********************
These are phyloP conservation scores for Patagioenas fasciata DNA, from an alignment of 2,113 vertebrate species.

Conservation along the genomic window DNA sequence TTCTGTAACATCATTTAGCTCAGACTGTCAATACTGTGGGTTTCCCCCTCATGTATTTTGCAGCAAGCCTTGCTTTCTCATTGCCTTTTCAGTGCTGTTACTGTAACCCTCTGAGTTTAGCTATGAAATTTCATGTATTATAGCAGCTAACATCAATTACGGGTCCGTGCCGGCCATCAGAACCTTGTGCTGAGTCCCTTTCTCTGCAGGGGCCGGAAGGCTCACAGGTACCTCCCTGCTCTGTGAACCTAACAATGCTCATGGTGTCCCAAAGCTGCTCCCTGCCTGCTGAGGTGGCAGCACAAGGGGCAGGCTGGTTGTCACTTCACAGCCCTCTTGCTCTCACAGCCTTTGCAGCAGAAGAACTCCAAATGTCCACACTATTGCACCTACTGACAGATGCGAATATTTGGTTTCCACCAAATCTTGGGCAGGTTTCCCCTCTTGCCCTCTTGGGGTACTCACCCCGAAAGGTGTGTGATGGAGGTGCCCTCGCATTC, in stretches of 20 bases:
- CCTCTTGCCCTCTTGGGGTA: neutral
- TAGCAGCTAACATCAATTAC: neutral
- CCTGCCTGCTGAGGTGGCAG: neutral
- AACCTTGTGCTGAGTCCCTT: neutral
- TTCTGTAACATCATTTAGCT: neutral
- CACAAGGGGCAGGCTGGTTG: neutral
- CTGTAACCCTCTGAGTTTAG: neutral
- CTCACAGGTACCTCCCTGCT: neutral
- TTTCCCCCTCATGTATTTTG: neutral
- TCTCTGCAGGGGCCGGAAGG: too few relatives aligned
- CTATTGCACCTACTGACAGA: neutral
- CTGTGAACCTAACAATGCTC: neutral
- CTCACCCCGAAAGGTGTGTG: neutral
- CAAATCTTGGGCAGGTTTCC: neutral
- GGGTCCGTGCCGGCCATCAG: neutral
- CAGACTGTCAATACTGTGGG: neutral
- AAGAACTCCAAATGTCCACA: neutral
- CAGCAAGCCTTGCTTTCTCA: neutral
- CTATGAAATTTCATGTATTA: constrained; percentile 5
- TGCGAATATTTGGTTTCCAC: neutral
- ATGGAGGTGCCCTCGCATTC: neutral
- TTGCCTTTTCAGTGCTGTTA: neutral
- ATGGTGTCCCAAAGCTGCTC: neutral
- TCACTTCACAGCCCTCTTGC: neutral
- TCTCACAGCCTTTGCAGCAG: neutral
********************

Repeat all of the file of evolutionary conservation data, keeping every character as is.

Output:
These are phyloP conservation scores for Patagioenas fasciata DNA, from an alignment of 2,113 vertebrate species.

Conservation along the genomic window DNA sequence TTCTGTAACATCATTTAGCTCAGACTGTCAATACTGTGGGTTTCCCCCTCATGTATTTTGCAGCAAGCCTTGCTTTCTCATTGCCTTTTCAGTGCTGTTACTGTAACCCTCTGAGTTTAGCTATGAAATTTCATGTATTATAGCAGCTAACATCAATTACGGGTCCGTGCCGGCCATCAGAACCTTGTGCTGAGTCCCTTTCTCTGCAGGGGCCGGAAGGCTCACAGGTACCTCCCTGCTCTGTGAACCTAACAATGCTCATGGTGTCCCAAAGCTGCTCCCTGCCTGCTGAGGTGGCAGCACAAGGGGCAGGCTGGTTGTCACTTCACAGCCCTCTTGCTCTCACAGCCTTTGCAGCAGAAGAACTCCAAATGTCCACACTATTGCACCTACTGACAGATGCGAATATTTGGTTTCCACCAAATCTTGGGCAGGTTTCCCCTCTTGCCCTCTTGGGGTACTCACCCCGAAAGGTGTGTGATGGAGGTGCCCTCGCATTC, in stretches of 20 bases:
- CCTCTTGCCCTCTTGGGGTA: neutral
- TAGCAGCTAACATCAATTAC: neutral
- CCTGCCTGCTGAGGTGGCAG: neutral
- AACCTTGTGCTGAGTCCCTT: neutral
- TTCTGTAACATCATTTAGCT: neutral
- CACAAGGGGCAGGCTGGTTG: neutral
- CTGTAACCCTCTGAGTTTAG: neutral
- CTCACAGGTACCTCCCTGCT: neutral
- TTTCCCCCTCATGTATTTTG: neutral
- TCTCTGCAGGGGCCGGAAGG: too few relatives aligned
- CTATTGCACCTACTGACAGA: neutral
- CTGTGAACCTAACAATGCTC: neutral
- CTCACCCCGAAAGGTGTGTG: neutral
- CAAATCTTGGGCAGGTTTCC: neutral
- GGGTCCGTGCCGGCCATCAG: neutral
- CAGACTGTCAATACTGTGGG: neutral
- AAGAACTCCAAATGTCCACA: neutral
- CAGCAAGCCTTGCTTTCTCA: neutral
- CTATGAAATTTCATGTATTA: constrained; percentile 5
- TGCGAATATTTGGTTTCCAC: neutral
- ATGGAGGTGCCCTCGCATTC: neutral
- TTGCCTTTTCAGTGCTGTTA: neutral
- ATGGTGTCCCAAAGCTGCTC: neutral
- TCACTTCACAGCCCTCTTGC: neutral
- TCTCACAGCCTTTGCAGCAG: neutral